'Lunar cycle doesn't trigger psychological instability'
Scientists have punctured the popular myth that links lunar phases with psychological instability -- a belief surprisingly shared by doctors and nurses.
Researchers led by Genevieve Belleville, professor at the Universite Laval's School of Psychology, Canada, examined the link between lunar phases and the numbers showing up at emergency rooms. But they found nothing to substantiate the belief.
Researchers evaluated patients who visited emergency rooms at Montreal's Sacre-Coeur Hospital and Hotel-Dieu de Levis between March 2005 and April 2008, the journal General Hospital Psychiatry reports.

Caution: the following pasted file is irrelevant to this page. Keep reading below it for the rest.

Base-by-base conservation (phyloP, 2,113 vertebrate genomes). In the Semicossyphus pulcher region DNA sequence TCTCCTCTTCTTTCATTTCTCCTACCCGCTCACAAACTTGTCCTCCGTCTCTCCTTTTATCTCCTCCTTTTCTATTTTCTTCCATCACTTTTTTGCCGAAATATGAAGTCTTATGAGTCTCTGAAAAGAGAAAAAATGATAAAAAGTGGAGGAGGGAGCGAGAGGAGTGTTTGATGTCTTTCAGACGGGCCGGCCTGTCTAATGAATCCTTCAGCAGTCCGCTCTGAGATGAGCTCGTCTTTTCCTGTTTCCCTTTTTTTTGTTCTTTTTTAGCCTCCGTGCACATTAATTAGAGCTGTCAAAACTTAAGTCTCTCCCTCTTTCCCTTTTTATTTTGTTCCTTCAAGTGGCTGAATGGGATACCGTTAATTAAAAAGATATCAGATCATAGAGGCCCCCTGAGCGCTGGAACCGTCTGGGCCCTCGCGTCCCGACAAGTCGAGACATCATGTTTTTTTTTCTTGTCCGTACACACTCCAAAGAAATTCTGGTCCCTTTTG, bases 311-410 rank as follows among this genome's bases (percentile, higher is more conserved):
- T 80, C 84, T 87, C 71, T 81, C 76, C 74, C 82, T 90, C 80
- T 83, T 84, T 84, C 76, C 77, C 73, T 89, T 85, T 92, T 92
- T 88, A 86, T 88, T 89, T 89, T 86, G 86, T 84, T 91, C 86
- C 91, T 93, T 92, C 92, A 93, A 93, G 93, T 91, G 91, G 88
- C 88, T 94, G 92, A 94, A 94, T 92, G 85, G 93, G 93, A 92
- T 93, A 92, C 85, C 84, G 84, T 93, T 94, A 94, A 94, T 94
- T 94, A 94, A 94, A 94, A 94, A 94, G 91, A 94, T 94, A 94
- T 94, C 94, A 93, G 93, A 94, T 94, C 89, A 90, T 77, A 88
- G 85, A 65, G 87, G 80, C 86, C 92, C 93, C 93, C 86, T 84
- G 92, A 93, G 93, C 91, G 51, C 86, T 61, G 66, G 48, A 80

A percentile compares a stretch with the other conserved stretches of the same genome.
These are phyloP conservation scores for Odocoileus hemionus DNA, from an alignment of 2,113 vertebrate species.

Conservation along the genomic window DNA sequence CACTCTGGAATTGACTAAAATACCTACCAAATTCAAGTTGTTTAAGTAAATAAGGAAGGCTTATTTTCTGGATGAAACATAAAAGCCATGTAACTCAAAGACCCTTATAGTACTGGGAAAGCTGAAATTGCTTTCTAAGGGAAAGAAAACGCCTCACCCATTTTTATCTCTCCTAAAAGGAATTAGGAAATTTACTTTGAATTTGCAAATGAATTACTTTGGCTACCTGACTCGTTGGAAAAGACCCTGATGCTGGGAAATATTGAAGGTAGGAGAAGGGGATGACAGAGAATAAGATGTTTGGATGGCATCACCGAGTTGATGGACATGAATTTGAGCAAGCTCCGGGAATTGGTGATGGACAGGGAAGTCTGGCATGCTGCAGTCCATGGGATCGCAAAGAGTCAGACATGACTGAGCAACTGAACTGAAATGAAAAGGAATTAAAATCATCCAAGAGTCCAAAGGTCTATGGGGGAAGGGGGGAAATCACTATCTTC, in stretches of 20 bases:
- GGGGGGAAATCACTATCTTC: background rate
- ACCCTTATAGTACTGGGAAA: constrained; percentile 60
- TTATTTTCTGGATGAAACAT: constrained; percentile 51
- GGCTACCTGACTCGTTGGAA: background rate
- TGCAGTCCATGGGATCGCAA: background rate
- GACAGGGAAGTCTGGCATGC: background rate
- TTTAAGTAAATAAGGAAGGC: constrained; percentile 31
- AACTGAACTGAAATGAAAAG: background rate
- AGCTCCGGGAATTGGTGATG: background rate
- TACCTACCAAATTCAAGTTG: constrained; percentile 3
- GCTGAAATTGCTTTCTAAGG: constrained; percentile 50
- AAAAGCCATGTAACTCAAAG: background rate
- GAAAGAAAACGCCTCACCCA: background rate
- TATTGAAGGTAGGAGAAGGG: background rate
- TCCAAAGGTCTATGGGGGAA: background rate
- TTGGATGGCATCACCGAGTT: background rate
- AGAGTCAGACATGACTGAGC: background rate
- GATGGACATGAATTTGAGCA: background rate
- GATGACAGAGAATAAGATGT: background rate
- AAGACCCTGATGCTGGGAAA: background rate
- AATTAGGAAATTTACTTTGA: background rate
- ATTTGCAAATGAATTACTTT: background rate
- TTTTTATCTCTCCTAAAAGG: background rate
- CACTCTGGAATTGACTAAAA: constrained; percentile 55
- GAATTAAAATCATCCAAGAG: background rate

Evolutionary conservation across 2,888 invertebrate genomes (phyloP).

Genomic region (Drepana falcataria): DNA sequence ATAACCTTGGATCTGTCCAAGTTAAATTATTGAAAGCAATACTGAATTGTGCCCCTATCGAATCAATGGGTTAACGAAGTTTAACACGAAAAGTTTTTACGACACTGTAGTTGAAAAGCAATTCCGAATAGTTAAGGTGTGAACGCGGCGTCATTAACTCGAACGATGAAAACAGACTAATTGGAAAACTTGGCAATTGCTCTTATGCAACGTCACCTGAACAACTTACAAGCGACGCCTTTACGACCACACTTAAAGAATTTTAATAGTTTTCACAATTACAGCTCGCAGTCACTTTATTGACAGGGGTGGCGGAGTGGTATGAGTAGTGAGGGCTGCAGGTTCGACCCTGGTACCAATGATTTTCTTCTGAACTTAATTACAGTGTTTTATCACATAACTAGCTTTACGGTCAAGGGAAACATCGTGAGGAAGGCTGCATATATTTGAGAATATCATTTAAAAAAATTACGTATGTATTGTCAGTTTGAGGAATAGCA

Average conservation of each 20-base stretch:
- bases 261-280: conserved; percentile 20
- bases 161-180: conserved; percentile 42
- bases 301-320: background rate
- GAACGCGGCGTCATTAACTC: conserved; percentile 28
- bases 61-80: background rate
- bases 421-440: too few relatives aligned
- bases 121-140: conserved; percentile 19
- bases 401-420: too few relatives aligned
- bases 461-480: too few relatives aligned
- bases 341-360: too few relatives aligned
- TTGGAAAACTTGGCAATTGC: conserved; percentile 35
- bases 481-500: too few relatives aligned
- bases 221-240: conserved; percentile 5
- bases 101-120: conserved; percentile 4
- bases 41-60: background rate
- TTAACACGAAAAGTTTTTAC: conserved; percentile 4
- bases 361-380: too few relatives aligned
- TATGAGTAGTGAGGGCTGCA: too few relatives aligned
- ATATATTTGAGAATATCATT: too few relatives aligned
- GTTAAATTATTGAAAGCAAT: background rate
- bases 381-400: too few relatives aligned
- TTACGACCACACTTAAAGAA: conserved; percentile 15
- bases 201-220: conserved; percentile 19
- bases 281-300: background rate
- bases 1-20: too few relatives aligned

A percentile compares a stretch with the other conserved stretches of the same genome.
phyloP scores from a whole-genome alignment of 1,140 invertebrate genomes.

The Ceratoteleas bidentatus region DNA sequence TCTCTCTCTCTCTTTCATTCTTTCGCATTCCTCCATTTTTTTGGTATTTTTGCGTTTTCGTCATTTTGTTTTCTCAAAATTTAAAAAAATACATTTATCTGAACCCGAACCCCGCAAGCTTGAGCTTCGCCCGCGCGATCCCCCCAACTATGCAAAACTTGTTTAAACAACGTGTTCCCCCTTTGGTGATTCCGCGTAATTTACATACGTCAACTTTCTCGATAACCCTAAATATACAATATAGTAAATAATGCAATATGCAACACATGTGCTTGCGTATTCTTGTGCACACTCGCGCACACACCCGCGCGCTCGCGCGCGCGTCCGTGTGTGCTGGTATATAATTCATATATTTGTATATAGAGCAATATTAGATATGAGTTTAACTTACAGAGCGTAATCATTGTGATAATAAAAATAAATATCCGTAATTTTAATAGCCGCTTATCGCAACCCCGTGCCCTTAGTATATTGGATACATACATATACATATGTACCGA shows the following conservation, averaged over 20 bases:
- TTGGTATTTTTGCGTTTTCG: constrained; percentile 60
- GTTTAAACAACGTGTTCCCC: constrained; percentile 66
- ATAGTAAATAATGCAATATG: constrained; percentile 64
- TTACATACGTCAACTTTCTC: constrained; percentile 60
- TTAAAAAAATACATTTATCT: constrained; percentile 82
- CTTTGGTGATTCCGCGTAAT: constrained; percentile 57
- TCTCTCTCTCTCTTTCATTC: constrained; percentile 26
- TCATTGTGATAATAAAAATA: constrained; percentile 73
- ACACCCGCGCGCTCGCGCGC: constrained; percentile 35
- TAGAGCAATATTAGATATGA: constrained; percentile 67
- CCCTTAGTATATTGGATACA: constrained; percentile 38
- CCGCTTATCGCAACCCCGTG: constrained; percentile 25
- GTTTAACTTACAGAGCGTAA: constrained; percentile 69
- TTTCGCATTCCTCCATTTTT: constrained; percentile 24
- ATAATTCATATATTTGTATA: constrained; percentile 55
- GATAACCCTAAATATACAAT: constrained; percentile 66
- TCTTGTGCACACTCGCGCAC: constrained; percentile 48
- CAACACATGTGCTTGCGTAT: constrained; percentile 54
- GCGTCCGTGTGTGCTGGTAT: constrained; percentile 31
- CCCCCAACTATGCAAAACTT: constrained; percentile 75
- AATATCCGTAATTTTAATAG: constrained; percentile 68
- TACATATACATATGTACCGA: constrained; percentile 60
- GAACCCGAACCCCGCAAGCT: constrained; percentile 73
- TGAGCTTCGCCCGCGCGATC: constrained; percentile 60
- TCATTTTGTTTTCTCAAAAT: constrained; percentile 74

They focused specifically on 771 individuals who showed up with chest pains for which no medical cause could be determined, according to a Laval statement.
Psychological evaluations revealed that a sizeable number of these patients suffered from panic attacks, anxiety and mood disorders, or suicidal thoughts.
Using lunar calendars, researchers determined the moon phase in which each of these visits occurred. Their analyses revealed no link between psychological problems and the four lunar phases.
However, there was one exception; the anxiety disorders were 32 percent less frequent during the last lunar quarter.
"This may be coincidental or due to factors we did not take into account," suggested Belleville. "But one thing is certain: we observed no full-moon or new-moon effect on psychological problems."
This study's conclusions run contrary to what many believe, including 80 percent of nurses and 64 percent of doctors who are convinced that the lunar cycle affects patients' mental health.